Torres Strait Islanders are among hundreds of millions of people worldwide who are at risk of being displaced by rising sea levels caused by climate change.
A new study released in the peer reviewed journal Nature Communications has found that 267 million people worldwide live on land less than two metres above sea level, with the majority of this land found in the tropics.
“Low lying coastal and island communities in the Torres Strait and the Pacific face a truly existential challenge due to rising sea levels driven by the burning of coal, oil and gas,” said the Climate Council’s Head of Research, Dr Simon Bradshaw.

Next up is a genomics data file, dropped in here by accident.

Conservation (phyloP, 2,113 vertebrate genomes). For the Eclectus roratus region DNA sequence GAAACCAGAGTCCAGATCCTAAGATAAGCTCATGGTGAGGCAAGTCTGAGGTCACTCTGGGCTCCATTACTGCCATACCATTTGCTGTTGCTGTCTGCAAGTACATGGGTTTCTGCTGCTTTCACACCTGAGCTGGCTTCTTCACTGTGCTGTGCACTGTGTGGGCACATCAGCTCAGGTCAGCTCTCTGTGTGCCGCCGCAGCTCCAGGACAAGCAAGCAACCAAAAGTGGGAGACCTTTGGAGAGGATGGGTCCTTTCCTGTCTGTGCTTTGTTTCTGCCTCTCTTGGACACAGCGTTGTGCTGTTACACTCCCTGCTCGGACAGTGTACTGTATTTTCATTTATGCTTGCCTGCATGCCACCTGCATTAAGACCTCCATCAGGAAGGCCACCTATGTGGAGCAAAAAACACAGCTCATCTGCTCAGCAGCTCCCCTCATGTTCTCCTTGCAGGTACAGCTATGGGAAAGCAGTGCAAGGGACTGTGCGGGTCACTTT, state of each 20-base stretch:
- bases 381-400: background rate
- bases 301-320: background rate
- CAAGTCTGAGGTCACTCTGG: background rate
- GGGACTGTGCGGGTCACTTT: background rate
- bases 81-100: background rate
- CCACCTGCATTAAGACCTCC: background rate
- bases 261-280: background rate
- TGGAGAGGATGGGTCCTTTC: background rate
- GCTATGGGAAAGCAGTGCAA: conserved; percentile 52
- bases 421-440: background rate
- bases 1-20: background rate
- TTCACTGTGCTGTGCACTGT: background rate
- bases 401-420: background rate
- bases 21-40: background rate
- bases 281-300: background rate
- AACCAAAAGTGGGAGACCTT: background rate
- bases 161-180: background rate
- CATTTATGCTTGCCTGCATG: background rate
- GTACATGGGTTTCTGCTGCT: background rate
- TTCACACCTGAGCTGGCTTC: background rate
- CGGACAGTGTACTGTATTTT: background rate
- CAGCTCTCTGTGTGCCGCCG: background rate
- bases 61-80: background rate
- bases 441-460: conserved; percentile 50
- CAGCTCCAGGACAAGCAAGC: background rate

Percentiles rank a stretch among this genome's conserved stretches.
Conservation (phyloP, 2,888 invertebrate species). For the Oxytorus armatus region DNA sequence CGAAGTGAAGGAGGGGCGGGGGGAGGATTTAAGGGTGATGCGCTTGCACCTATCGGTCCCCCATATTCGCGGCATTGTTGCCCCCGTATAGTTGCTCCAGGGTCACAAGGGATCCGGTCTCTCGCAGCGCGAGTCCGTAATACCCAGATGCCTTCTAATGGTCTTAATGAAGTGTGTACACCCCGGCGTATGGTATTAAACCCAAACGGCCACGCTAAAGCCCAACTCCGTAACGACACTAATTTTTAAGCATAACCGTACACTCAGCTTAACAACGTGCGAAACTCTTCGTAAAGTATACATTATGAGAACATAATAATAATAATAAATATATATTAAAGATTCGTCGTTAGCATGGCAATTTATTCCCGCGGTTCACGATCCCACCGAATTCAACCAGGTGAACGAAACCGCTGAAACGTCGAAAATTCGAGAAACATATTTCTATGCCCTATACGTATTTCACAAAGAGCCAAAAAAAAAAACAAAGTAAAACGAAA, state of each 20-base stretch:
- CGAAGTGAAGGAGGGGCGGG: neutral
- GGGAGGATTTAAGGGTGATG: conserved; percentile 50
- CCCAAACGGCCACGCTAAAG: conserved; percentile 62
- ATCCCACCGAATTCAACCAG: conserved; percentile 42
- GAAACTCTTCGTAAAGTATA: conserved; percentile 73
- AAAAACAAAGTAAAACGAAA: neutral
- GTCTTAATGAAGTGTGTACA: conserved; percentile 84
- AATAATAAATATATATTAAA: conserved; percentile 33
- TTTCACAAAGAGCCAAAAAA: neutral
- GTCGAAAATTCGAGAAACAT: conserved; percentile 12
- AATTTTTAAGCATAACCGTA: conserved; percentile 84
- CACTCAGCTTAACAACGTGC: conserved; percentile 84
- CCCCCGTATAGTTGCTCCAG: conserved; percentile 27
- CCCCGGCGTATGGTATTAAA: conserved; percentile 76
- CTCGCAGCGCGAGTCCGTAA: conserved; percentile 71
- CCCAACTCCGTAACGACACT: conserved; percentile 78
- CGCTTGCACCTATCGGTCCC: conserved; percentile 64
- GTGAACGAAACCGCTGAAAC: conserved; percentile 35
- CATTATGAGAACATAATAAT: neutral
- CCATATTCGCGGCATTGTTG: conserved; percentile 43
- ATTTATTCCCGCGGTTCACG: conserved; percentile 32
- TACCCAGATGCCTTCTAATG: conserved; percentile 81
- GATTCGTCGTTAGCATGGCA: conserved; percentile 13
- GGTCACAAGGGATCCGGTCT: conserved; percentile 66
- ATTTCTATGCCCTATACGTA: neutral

“This latest study affirms yet again that while no one is immune to the impacts of climate change, those impacts are being felt first and hardest by communities which have contributed little to the problem and have fewer resources to cope,” he said.
Two years ago, a group of Indigenous elders, known as the Torres Strait 8, took a landmark claim to the United Nations accusing the Australian Government of violating their human rights by failing to address climate change.
The UN Human Rights Committee is expected to hand down its findings on the case as early as this month.
To do its fair share to address climate change, Australia needs to cut its emissions by 75% by 2030 (based on 2005 levels) and reach net zero by 2035.